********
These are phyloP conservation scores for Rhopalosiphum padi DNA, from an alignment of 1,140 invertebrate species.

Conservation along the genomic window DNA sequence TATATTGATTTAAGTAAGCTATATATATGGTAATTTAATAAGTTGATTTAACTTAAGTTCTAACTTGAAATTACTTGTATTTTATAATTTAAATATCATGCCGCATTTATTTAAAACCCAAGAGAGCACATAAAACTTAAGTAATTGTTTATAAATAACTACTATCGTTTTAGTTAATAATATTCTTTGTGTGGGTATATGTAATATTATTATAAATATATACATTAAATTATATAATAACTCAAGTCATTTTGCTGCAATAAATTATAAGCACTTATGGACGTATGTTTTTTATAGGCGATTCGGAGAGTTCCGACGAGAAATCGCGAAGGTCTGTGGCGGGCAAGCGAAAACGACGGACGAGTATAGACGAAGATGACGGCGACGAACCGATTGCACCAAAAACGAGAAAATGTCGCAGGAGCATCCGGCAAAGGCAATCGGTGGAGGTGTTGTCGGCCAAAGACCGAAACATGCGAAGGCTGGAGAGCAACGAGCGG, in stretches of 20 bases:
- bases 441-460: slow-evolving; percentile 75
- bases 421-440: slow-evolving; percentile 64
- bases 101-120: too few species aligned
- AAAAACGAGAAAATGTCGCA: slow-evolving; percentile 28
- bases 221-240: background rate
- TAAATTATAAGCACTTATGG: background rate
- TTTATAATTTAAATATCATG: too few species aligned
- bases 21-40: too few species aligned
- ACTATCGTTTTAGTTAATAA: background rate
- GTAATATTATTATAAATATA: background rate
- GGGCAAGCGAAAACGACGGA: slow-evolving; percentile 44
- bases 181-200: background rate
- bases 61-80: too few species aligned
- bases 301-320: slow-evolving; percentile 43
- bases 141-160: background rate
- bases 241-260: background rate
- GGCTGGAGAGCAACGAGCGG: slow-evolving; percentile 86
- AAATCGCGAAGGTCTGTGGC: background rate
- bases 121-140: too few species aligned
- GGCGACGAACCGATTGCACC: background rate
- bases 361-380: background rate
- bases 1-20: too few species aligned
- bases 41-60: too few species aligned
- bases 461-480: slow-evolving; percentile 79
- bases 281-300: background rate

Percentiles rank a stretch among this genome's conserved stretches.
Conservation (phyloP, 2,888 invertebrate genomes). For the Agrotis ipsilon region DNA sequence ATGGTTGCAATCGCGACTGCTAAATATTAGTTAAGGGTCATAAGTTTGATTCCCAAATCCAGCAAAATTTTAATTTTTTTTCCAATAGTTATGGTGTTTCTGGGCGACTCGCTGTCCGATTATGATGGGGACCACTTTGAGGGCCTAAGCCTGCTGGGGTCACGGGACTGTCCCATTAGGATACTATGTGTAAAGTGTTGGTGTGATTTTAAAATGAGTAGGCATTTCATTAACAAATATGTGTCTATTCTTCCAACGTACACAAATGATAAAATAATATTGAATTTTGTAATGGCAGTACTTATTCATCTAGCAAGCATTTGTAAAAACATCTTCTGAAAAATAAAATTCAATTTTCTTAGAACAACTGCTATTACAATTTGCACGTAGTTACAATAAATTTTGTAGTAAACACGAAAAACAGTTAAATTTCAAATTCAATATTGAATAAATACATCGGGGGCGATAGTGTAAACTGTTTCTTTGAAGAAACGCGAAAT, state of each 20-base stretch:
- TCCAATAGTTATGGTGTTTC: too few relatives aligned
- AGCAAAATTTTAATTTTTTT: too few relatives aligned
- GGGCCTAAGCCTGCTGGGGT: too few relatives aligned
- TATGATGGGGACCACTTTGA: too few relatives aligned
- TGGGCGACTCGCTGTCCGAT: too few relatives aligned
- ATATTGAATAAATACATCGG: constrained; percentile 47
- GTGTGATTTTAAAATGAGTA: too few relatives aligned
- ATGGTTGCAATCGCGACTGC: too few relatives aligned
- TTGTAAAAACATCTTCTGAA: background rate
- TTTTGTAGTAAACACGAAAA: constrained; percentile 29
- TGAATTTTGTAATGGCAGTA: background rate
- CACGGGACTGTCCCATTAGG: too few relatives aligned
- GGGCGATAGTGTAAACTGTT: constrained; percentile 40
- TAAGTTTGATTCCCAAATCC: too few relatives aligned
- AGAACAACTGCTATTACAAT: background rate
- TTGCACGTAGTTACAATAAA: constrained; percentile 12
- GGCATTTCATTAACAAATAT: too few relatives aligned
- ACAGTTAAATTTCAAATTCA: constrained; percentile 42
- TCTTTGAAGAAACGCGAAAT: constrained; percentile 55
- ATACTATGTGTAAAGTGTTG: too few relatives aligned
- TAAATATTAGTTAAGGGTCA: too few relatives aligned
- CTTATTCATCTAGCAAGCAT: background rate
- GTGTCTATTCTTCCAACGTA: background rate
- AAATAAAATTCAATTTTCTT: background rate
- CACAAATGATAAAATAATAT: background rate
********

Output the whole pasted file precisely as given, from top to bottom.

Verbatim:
These are phyloP conservation scores for Rhopalosiphum padi DNA, from an alignment of 1,140 invertebrate species.

Conservation along the genomic window DNA sequence TATATTGATTTAAGTAAGCTATATATATGGTAATTTAATAAGTTGATTTAACTTAAGTTCTAACTTGAAATTACTTGTATTTTATAATTTAAATATCATGCCGCATTTATTTAAAACCCAAGAGAGCACATAAAACTTAAGTAATTGTTTATAAATAACTACTATCGTTTTAGTTAATAATATTCTTTGTGTGGGTATATGTAATATTATTATAAATATATACATTAAATTATATAATAACTCAAGTCATTTTGCTGCAATAAATTATAAGCACTTATGGACGTATGTTTTTTATAGGCGATTCGGAGAGTTCCGACGAGAAATCGCGAAGGTCTGTGGCGGGCAAGCGAAAACGACGGACGAGTATAGACGAAGATGACGGCGACGAACCGATTGCACCAAAAACGAGAAAATGTCGCAGGAGCATCCGGCAAAGGCAATCGGTGGAGGTGTTGTCGGCCAAAGACCGAAACATGCGAAGGCTGGAGAGCAACGAGCGG, in stretches of 20 bases:
- bases 441-460: slow-evolving; percentile 75
- bases 421-440: slow-evolving; percentile 64
- bases 101-120: too few species aligned
- AAAAACGAGAAAATGTCGCA: slow-evolving; percentile 28
- bases 221-240: background rate
- TAAATTATAAGCACTTATGG: background rate
- TTTATAATTTAAATATCATG: too few species aligned
- bases 21-40: too few species aligned
- ACTATCGTTTTAGTTAATAA: background rate
- GTAATATTATTATAAATATA: background rate
- GGGCAAGCGAAAACGACGGA: slow-evolving; percentile 44
- bases 181-200: background rate
- bases 61-80: too few species aligned
- bases 301-320: slow-evolving; percentile 43
- bases 141-160: background rate
- bases 241-260: background rate
- GGCTGGAGAGCAACGAGCGG: slow-evolving; percentile 86
- AAATCGCGAAGGTCTGTGGC: background rate
- bases 121-140: too few species aligned
- GGCGACGAACCGATTGCACC: background rate
- bases 361-380: background rate
- bases 1-20: too few species aligned
- bases 41-60: too few species aligned
- bases 461-480: slow-evolving; percentile 79
- bases 281-300: background rate

Percentiles rank a stretch among this genome's conserved stretches.
Conservation (phyloP, 2,888 invertebrate genomes). For the Agrotis ipsilon region DNA sequence ATGGTTGCAATCGCGACTGCTAAATATTAGTTAAGGGTCATAAGTTTGATTCCCAAATCCAGCAAAATTTTAATTTTTTTTCCAATAGTTATGGTGTTTCTGGGCGACTCGCTGTCCGATTATGATGGGGACCACTTTGAGGGCCTAAGCCTGCTGGGGTCACGGGACTGTCCCATTAGGATACTATGTGTAAAGTGTTGGTGTGATTTTAAAATGAGTAGGCATTTCATTAACAAATATGTGTCTATTCTTCCAACGTACACAAATGATAAAATAATATTGAATTTTGTAATGGCAGTACTTATTCATCTAGCAAGCATTTGTAAAAACATCTTCTGAAAAATAAAATTCAATTTTCTTAGAACAACTGCTATTACAATTTGCACGTAGTTACAATAAATTTTGTAGTAAACACGAAAAACAGTTAAATTTCAAATTCAATATTGAATAAATACATCGGGGGCGATAGTGTAAACTGTTTCTTTGAAGAAACGCGAAAT, state of each 20-base stretch:
- TCCAATAGTTATGGTGTTTC: too few relatives aligned
- AGCAAAATTTTAATTTTTTT: too few relatives aligned
- GGGCCTAAGCCTGCTGGGGT: too few relatives aligned
- TATGATGGGGACCACTTTGA: too few relatives aligned
- TGGGCGACTCGCTGTCCGAT: too few relatives aligned
- ATATTGAATAAATACATCGG: constrained; percentile 47
- GTGTGATTTTAAAATGAGTA: too few relatives aligned
- ATGGTTGCAATCGCGACTGC: too few relatives aligned
- TTGTAAAAACATCTTCTGAA: background rate
- TTTTGTAGTAAACACGAAAA: constrained; percentile 29
- TGAATTTTGTAATGGCAGTA: background rate
- CACGGGACTGTCCCATTAGG: too few relatives aligned
- GGGCGATAGTGTAAACTGTT: constrained; percentile 40
- TAAGTTTGATTCCCAAATCC: too few relatives aligned
- AGAACAACTGCTATTACAAT: background rate
- TTGCACGTAGTTACAATAAA: constrained; percentile 12
- GGCATTTCATTAACAAATAT: too few relatives aligned
- ACAGTTAAATTTCAAATTCA: constrained; percentile 42
- TCTTTGAAGAAACGCGAAAT: constrained; percentile 55
- ATACTATGTGTAAAGTGTTG: too few relatives aligned
- TAAATATTAGTTAAGGGTCA: too few relatives aligned
- CTTATTCATCTAGCAAGCAT: background rate
- GTGTCTATTCTTCCAACGTA: background rate
- AAATAAAATTCAATTTTCTT: background rate
- CACAAATGATAAAATAATAT: background rate